French army says senior Al-Qaeda leader killed in Mali

AFP , Monday 7 Mar 2022

France's army said Monday that its anti-jihadist force in Mali had killed Yahia Djouadi, a "senior leader" of Al-Qaeda in the Islamic Maghreb (AQIM) responsible for finance and logistics.

French soldiers
File Photo: Malian and French soldiers on patrol in Mali, where France has been aiding counter-insurgency efforts. REUTERS

Djouadi, an Algerian also known as Abu Ammar al-Jazairi, was killed overnight from February 25 to 26 around (160 kilometres (100 miles) north of Timbuktu in central Mali, the army said in a statement.

His death "once again weakens Al-Qaeda's governance" in Mali, it added, calling him "a major link in northern Mali and especially the Timbuktu area" to the Qaeda-aligned GSIM group.

A former "emir" of Al-Qaeda's Libyan operations, Djouadi fled to Mali in 2019 and settled in the Timbuktu region, helping organise the group and coordinating supplies, financing and logistics, the army said.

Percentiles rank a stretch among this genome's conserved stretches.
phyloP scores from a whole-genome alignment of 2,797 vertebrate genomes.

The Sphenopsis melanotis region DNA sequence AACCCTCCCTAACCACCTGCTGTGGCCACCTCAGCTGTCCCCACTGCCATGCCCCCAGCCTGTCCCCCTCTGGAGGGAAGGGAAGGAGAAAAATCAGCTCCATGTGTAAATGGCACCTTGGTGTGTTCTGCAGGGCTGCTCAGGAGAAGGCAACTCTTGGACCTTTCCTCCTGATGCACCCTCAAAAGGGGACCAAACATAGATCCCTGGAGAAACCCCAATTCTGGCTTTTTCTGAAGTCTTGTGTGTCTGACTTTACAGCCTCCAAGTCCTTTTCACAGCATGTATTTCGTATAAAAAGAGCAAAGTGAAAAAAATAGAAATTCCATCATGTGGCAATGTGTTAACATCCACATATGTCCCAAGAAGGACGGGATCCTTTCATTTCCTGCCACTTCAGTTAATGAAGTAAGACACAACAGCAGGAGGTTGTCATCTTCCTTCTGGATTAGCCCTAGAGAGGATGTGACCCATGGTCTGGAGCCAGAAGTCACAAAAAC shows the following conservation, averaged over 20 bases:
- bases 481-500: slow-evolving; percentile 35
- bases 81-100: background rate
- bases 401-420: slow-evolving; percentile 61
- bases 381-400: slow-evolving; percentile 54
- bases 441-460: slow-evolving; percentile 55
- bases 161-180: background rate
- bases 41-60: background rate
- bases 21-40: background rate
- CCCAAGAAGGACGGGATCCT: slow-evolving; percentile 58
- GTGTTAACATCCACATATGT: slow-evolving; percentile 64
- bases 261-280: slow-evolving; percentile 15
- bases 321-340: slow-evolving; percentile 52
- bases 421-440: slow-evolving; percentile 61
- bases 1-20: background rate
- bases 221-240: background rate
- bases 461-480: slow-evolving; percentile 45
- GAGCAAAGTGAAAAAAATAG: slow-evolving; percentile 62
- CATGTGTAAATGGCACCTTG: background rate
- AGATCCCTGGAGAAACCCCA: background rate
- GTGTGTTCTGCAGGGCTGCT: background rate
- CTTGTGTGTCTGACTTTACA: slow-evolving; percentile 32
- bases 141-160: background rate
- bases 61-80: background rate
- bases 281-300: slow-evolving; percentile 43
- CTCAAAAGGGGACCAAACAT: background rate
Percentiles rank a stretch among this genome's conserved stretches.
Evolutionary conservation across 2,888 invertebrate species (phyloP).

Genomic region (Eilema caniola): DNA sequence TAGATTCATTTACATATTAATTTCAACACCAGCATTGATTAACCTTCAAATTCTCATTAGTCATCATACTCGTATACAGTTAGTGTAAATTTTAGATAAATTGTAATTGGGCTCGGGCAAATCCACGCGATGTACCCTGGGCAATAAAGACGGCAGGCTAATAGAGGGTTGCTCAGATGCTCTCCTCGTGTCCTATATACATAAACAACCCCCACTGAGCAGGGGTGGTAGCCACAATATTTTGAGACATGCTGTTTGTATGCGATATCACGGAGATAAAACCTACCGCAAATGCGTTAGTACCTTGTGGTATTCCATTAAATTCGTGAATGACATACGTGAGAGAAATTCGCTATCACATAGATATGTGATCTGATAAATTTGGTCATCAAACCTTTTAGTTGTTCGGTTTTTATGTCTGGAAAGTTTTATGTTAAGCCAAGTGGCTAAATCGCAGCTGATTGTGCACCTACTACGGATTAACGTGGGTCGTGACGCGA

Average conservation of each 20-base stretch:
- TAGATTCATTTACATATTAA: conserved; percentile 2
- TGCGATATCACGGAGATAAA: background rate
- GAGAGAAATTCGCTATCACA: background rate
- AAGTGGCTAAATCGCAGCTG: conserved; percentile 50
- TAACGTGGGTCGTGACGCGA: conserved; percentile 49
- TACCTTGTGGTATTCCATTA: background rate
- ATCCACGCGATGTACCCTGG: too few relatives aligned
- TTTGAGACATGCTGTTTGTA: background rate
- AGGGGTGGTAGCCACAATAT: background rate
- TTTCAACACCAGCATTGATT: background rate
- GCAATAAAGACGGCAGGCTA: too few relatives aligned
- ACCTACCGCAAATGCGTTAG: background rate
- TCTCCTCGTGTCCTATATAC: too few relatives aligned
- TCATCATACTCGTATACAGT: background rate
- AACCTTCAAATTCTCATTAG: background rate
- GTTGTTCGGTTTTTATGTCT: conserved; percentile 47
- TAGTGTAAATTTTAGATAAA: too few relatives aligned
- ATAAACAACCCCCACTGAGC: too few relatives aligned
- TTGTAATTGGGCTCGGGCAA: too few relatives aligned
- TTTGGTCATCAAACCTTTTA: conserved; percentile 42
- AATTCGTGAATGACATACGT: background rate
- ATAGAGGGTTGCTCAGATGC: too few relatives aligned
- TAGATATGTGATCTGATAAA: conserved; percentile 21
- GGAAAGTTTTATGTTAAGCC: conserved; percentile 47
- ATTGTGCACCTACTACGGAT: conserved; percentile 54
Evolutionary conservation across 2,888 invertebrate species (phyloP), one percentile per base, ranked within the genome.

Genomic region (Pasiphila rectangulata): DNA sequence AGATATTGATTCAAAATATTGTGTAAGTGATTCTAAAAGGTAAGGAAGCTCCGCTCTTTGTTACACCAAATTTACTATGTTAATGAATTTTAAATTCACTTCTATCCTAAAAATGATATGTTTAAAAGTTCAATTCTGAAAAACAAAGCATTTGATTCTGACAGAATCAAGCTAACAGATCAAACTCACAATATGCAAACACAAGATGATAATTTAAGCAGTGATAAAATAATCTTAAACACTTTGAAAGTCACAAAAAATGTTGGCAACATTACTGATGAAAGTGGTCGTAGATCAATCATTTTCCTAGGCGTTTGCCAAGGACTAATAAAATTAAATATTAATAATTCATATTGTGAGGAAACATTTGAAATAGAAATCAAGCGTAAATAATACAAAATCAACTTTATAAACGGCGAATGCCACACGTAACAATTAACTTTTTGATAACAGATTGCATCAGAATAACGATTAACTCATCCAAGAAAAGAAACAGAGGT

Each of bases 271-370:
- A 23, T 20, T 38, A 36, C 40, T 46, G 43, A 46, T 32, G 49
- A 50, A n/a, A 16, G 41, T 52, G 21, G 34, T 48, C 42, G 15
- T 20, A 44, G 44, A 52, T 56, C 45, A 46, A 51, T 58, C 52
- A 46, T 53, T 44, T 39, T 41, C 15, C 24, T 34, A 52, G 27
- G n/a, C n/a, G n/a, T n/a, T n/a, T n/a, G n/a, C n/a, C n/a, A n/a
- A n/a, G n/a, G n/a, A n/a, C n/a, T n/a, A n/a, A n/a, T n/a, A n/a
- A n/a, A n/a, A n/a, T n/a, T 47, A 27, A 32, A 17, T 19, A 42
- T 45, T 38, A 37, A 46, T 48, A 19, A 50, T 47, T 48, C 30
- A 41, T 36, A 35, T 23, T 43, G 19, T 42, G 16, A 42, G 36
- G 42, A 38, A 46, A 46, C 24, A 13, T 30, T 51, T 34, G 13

It added that he was killed by ground forces supported by a Tiger attack helicopter and two drones.

France is preparing to redeploy some 2,400 troops away from Mali to other countries in the Sahel region facing cross-border jihadist insurgencies, after falling out with the military junta in Bamako.

While the pullout is set to stretch over six months, the army said that "operations continue against armed terrorist groups, especially against the top leaders of Al-Qaeda, GSIM and the Islamic State in the Greater Sahara (ISGS) group."

French forces first intervened in Mali in 2013, but disputes between Paris and Bamako since a 2020 coup have prompted the military government to turn to other allies like Russia's Wagner paramilitary group.

Even with international allies on the ground, the Malian state has struggled to reassert control of territory from the jihadist insurgency that began in the country's north in 2012 and has since spread to neighbouring Niger and Burkina Faso.

The fighting has claimed thousands of lives and forced hundreds of thousands of people to flee their homes.

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